5. Create a calendar: What most people don’t realize is that social media is time consuming. There’s no avoiding that. A half hour to an hour of time each day should be sufficient. Set yourself up for consistency and success by creating a content calendar. There are many content calendar templates available online to get you started. Buffer, Hootsuite and other tools are simple to use and can help simplify the content planning and scheduling process. Also, it takes a team: get a group of colleagues involved to contribute to take the “burden” off of one individual. Doing so will also allow you to help these colleagues earn valuable recognition in the market while enabling your business to cast a wider net. A reliable schedule is key!
6. Be consistent with your communications: Be sure that you enforce consistency in messaging across all social platforms. Make sure your internal team understands what the approved messaging is, and that rogue behavior is not allowed on social when it comes to your brand. Demonstrate what may be considered out of bounds and what’s acceptable or encouraged for posting.
7. Follow and amplify:A lot of amplification can take place when your community—which includes business partners, distributors, other MSPs, vendors, customers and even staff—like and share your content on their own social media accounts. Make a point to follow these organizations and individuals on social media. This extra touch can fuel lead nurturing and also improve existing business relationships. Be sure to ask your staff to follow your company pages and share and like content that they enjoy.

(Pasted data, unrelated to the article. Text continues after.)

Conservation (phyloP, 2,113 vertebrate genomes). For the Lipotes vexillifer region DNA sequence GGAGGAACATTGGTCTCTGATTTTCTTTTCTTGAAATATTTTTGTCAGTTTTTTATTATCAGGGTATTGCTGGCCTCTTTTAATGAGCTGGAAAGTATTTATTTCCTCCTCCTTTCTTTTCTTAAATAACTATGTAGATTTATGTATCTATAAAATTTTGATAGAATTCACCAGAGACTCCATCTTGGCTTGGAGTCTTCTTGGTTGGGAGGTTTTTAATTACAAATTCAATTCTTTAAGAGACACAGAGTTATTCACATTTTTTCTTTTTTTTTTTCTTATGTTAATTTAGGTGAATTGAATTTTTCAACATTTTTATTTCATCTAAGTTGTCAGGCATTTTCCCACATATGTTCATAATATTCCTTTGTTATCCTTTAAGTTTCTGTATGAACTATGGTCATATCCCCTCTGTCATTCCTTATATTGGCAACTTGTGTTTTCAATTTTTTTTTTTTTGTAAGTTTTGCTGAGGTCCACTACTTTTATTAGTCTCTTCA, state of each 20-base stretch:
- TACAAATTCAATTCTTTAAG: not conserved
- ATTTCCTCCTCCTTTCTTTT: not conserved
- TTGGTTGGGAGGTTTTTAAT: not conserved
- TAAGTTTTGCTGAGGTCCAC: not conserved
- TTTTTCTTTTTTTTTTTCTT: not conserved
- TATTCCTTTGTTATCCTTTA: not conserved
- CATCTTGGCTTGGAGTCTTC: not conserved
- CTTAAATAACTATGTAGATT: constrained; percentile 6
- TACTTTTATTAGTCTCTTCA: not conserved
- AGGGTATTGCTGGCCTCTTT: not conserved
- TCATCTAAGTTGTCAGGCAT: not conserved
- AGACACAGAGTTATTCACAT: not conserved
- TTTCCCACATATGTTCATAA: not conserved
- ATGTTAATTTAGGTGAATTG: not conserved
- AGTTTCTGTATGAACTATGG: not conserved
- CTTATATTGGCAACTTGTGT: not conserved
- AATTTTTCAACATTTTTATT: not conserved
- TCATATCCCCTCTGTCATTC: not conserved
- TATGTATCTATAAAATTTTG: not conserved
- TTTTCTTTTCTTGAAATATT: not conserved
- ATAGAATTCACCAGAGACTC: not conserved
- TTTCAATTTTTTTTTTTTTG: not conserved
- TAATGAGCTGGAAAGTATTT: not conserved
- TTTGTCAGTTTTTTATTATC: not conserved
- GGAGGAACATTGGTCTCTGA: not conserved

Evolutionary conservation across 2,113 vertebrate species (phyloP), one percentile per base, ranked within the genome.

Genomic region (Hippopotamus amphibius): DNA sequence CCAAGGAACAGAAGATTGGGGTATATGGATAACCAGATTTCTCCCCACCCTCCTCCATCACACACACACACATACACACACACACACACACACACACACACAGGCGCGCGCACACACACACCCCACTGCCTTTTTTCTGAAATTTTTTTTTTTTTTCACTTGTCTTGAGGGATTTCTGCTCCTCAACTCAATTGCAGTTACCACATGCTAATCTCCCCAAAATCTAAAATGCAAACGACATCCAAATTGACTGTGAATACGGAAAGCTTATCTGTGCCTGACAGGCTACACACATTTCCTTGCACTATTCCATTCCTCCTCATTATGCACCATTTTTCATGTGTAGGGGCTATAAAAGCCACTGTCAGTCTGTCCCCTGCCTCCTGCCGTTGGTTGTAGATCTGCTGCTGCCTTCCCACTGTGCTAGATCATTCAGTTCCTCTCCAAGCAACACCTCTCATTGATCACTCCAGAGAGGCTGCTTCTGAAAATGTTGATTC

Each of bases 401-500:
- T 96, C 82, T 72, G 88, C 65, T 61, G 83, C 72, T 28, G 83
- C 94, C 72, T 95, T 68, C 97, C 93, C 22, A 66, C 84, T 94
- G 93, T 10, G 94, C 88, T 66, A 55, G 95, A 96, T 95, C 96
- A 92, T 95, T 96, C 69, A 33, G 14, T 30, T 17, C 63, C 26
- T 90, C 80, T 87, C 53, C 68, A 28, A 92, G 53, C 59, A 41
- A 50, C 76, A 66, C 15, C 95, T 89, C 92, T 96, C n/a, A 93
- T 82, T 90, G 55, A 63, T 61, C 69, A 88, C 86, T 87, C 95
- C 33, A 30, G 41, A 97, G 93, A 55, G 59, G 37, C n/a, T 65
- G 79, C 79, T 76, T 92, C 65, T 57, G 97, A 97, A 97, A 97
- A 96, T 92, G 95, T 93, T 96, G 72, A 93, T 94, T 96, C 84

8. Be easy to find:The saying “if you build it they will come” doesn’t ring true in business, and it doesn’t apply to social media either. People won’t necessarily seek out your social media profiles. It’s important to display the icons clearly on top of your website pages, in your branded email signatures, on marketing materials and business cards. Also, don’t be shy: mention your social media profiles verbally at workshops, webinars and events.
9. The 80/20 rule:Social media provides a platform for educating and engaging with your audience. This means that what you post should be more about them and less about you. If you talk too much about yourself, your followers may disengage. Use an 80/20 rule for your content, with 20% being about your company. The balance should be used to educate, entertain and engage your followers.
10. Switch it up: Review and refresh your strategy regularly. Your audience is always changing and growing and your strategy should do the same. Your business is always changing too, and that’s why it pays to always keep your social media manager in the know when it comes to company and product news, new customers and campaigns, and other initiatives.
Social media offers powerful marketing tools for businesses of all sizes. MSPs are no different. Don’t minimize the impact this channel can have on your success. If done right, it can bring you new prospects and customers and elevate your standing in the market.